Pickles Daily by Brian Crane, Sept 2 1992, © Washington Post Writers Group

Brian Crane’s lettering on Pickles reminds me of Charles Schulz’s on Peanuts, both have rounded Y’s and large, bouncy letters. Crane doesn’t often explore the possibilities of lettering as Schulz did, but I still find his work appealing.

From Liberty Meadows Sunday by Frank Cho, April 5 1997, Creators Syndicate, © Frank Cho

Liberty Meadows is a strip I’ve never seen in a newspaper, but I’ve enjoyed reading the collected editions, and read reprints online. The strip ran from 1997 to 2001, and then continued in a comic book series for a few more years. Today Frank Cho works mainly as a cover artist for comics, a book illustrator, and does private commissions. His lettering is unique and personal, with lower case A’s among the capital letters, and slight bounce and roundness overall. His display lettering is large and effective. This is an early strip, his letter S has become more stylized since then. We can be sure Frank does his own lettering, he recently did a lettering demo video and posted it on Facebook and Instagram. I can’t link to it here, but look him up in either place to find it. Frank uses an Ames Guide to draw horizontal guidelines, and a Micron Pigma marker for lettering and balloon shapes.

Mother Goose and Grimm Daily by Mike Peters, March 27 2001, © Tribune Media Services

Mike Peters is another editorial cartoonist who began Mother Goose and Grimm as a sideline, and it’s had a successful run ever since. Again, the lettering is a stylistic match for the art, both use wedge-tipped pens I would say, with corner pointing on the emphasized words with a smaller pen. In the first balloon you can see a lettering change was pasted in by Peters. Mother Goose is a very stylized goose, while Grimm is her sarcastic dog, and the real star of the strip. Mike’s balloon and panel borders are made with lively brush lines, similar to those of Walt Kelly on Pogo.

Mutts Daily by Patrick McDonnell, April 2 2003, King Features Syndicate, © Patrick McDonnell

Another favorite strip (for years) is Mutts by Patrick McDonnell. I love the art, the humor, and the lettering. There’s no doubt Patrick is drawing the lettering, the style matches the art perfectly, right down to the open texture in his display lettering and music notes here. There’s an old-style underline in the first balloon for just a little emphasis, while in the second the word SING is thicker for the same reason. McDonnell has the rare ability to convey a great deal of expression, body language, and information with just a few choice lines.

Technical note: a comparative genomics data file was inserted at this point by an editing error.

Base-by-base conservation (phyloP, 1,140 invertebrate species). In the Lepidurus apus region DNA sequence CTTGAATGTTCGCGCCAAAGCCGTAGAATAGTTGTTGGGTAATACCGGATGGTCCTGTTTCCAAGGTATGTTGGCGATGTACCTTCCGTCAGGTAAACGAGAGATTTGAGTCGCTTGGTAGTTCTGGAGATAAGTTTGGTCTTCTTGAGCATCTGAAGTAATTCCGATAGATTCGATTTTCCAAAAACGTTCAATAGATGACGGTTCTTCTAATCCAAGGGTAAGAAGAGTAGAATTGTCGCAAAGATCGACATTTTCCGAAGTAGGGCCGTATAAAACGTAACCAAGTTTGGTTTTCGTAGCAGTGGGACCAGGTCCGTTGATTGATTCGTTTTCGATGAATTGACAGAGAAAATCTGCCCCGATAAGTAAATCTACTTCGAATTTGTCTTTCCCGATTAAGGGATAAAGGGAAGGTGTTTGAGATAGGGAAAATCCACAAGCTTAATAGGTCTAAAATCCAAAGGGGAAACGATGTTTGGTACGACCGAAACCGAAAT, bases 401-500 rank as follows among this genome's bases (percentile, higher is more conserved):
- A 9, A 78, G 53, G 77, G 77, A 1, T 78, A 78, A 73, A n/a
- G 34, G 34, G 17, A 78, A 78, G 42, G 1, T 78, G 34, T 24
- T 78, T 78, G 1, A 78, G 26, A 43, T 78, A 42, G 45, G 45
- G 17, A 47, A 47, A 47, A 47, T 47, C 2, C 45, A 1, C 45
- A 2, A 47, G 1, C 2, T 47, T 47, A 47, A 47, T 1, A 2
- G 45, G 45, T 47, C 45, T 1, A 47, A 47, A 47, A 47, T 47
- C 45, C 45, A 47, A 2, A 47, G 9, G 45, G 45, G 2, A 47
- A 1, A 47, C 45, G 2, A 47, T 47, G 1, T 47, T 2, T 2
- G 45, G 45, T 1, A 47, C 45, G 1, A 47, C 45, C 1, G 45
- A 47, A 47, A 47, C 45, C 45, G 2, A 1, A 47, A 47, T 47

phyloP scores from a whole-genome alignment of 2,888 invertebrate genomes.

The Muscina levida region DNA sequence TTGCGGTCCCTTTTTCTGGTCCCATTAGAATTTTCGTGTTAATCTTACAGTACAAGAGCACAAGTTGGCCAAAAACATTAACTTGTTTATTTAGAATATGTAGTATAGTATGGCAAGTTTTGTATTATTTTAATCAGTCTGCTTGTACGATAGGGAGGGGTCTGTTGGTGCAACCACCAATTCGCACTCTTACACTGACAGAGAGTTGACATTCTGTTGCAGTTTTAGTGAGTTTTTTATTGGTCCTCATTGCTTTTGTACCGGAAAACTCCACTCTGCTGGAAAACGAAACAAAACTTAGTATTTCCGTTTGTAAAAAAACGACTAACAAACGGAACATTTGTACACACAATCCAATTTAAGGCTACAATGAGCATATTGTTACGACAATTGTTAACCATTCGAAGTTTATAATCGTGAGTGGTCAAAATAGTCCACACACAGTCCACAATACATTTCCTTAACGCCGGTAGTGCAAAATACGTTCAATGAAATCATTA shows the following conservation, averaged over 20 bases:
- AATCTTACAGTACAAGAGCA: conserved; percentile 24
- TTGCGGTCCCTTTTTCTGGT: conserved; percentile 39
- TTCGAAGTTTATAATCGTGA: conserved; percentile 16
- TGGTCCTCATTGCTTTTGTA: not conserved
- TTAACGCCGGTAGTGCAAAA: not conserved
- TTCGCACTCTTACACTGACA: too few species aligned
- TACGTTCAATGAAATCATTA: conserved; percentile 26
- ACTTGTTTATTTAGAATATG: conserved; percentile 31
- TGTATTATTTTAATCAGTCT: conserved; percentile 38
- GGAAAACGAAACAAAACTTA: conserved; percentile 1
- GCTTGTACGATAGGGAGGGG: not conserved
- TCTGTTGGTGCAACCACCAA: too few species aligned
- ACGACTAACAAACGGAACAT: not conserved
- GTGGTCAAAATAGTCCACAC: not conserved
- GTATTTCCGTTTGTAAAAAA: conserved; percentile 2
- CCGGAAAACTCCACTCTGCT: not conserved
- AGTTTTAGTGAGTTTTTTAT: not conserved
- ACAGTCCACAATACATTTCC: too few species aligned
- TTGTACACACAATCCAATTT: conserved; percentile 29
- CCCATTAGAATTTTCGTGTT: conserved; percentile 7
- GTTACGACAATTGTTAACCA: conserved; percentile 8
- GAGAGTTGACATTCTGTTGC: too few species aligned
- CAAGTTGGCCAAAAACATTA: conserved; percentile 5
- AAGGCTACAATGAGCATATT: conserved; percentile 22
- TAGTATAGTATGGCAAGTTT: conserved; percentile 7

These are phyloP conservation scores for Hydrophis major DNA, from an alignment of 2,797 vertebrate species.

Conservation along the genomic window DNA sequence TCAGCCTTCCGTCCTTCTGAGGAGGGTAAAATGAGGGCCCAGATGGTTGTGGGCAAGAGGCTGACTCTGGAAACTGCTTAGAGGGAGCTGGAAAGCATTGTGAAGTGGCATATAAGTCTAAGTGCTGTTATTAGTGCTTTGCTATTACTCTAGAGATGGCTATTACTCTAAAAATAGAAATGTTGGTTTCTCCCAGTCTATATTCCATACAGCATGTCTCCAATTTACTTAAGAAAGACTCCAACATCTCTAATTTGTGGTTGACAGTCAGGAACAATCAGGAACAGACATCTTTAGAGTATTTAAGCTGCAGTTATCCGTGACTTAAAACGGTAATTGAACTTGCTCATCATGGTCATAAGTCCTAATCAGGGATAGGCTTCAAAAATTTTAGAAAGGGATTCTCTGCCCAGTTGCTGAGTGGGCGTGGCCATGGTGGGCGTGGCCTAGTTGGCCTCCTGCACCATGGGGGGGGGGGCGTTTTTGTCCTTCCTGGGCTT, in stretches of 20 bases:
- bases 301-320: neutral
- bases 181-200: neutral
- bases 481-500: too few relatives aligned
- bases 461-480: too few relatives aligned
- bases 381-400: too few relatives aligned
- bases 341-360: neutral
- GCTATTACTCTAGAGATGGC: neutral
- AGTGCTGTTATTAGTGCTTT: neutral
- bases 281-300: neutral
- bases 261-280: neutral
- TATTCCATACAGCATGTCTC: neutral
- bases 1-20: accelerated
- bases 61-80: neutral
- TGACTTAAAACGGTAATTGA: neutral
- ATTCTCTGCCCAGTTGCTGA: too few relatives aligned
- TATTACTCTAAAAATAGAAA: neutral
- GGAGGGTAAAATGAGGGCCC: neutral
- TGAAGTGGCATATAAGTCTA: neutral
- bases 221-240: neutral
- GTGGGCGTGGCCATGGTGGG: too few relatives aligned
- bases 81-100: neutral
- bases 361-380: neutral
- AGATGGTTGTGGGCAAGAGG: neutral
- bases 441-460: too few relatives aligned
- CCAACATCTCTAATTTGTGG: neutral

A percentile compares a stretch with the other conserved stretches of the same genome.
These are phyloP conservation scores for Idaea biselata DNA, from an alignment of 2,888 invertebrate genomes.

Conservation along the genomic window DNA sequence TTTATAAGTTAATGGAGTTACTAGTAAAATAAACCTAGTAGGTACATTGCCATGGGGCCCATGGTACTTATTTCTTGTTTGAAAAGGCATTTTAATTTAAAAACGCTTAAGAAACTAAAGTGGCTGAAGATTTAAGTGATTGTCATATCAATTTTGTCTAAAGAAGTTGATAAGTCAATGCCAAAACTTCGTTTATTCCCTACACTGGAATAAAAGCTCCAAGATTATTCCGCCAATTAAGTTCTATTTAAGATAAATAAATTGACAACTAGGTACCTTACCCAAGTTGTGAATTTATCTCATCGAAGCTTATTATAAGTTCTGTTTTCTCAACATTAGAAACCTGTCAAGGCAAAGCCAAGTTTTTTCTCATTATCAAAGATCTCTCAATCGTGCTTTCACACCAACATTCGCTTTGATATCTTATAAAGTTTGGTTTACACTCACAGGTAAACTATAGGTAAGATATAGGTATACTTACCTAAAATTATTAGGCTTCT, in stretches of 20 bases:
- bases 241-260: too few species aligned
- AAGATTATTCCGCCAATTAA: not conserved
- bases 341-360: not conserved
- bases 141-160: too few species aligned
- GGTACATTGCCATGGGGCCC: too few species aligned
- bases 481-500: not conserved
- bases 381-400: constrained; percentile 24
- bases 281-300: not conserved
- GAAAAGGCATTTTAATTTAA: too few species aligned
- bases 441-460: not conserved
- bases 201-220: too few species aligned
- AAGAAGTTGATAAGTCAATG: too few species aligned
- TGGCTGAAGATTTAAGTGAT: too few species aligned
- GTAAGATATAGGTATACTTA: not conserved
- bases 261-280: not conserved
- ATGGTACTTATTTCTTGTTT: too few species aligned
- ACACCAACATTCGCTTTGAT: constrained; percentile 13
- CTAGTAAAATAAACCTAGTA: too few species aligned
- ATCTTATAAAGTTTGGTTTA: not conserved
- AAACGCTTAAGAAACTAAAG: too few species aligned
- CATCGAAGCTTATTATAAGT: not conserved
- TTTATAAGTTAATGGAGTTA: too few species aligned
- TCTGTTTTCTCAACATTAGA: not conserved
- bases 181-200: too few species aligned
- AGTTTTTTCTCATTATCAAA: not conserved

Mutts Daily by Patrick McDonnell, Nov 15 2008, King Features Syndicate, © Patrick McDonnell

I’ve only found a few examples of Patrick’s original art online, hand-colored by him, but in many strips he plays with the ideas and conventions of lettering and sound effects in clever and funny ways. He clearly knows his strip and lettering history. The strip began in 1994. His cat Mooch and dog Earl are friends and the strip’s stars, their owners and acquaintances are supporting players. It’s a strip that makes me happy, and a wonderful example of a cartoonist who does it all himself.

Cul de Sac Daily by Richard Thompson, March 26 2008, © Universal Press Syndicate

Richard Thompson began working as a newspaper staff artist and cartoonist in 1982. He launched Cul de Sac in 2004, the whimsical adventures of the Otterloop family, starring children Alice and Petey, a comic book fan, as seen above. His art and lettering used lots of thin lines and mixed case letters that lean left, but are easy to read. The strip approached the level of psychological insight achieved by Peanuts, but with a more modern take. Sadly, Thompson died of Parkinson’s Disease in 2016 after a long and courageous public struggle to keep his strip going, which he did until 2012.

Pearls Before Swine Daily by Stephan Pastis, March 19 2013, © Andrews McMeel Syndicate

Stephan Pastis took an unusual route to becoming a strip cartoonist, beginning his career as a lawyer who liked to draw, and gradually learning from the work of other cartoonists and summoning the courage to submit his ideas to newspaper syndicates. Pearls Before Swine was accepted in 2000, and has been running ever since. The animal characters are clearly human stand-ins that express various aspects of Pastis himself, who also appears in the strip. His lettering is fairly bland, but I like the narrow letters made with a wedge-tipped pen or marker, and you can see in the example that he’s following penciled guidelines. The lettering is interesting enough to get into this article, and the strip often makes me laugh.

Zits Daily by Jerry Scott and Jim Borgman, Nov 22 2017, © King Features Syndicate

Jim Borgman had a long career as an editorial cartoonist before teaming up with writer/artist Jerry Scott to create Zits, the funny adventures of teenager Jeremy Duncan and his family and friends. Scott writes, Borgman letters and does the art, and his lettering skills are excellent, as seen not only in the regular balloons here, but especially in that dynamic burst scream. It’s another strip that makes me laugh often, and impresses me with its art and lettering skill.

There you have my comic strip lettering picks not covered elsewhere. I’m sure there are more that deserve praise and attention, these are the ones I know and like best.

Continue to next article. Back to The Art and History of Lettering Comics.

9 thoughts on “More Comic Strip Lettering

  1. susan dorne

    hi Todd:

    You should check out Wallace The Brave (on It’s my favorite strip now.

  2. John Wood

    I miss Calvin and Hobbes greatly. It always brought forth memories of my early childhood when I to had a stuffed Tigger who went on great and wild adventures with me. I still have him, though a bit worn and floppy now. He is getting a much needed rest in a box of long ago memories…

  3. John Wood

    I like this blog very much. I’ve got quite a few comic collections. Calvin and Hobbes, Garfield (Fat Cat three packs), Bloom County, Far Side…. Thanks for sharing!

  4. Monty Wirth

    Hi, Todd. Very much enjoying this latest series of essays on lettering. Small correction, though: the correct spelling of the first name of the “Pearls Before Swine” creator is Stephan, not Stephen.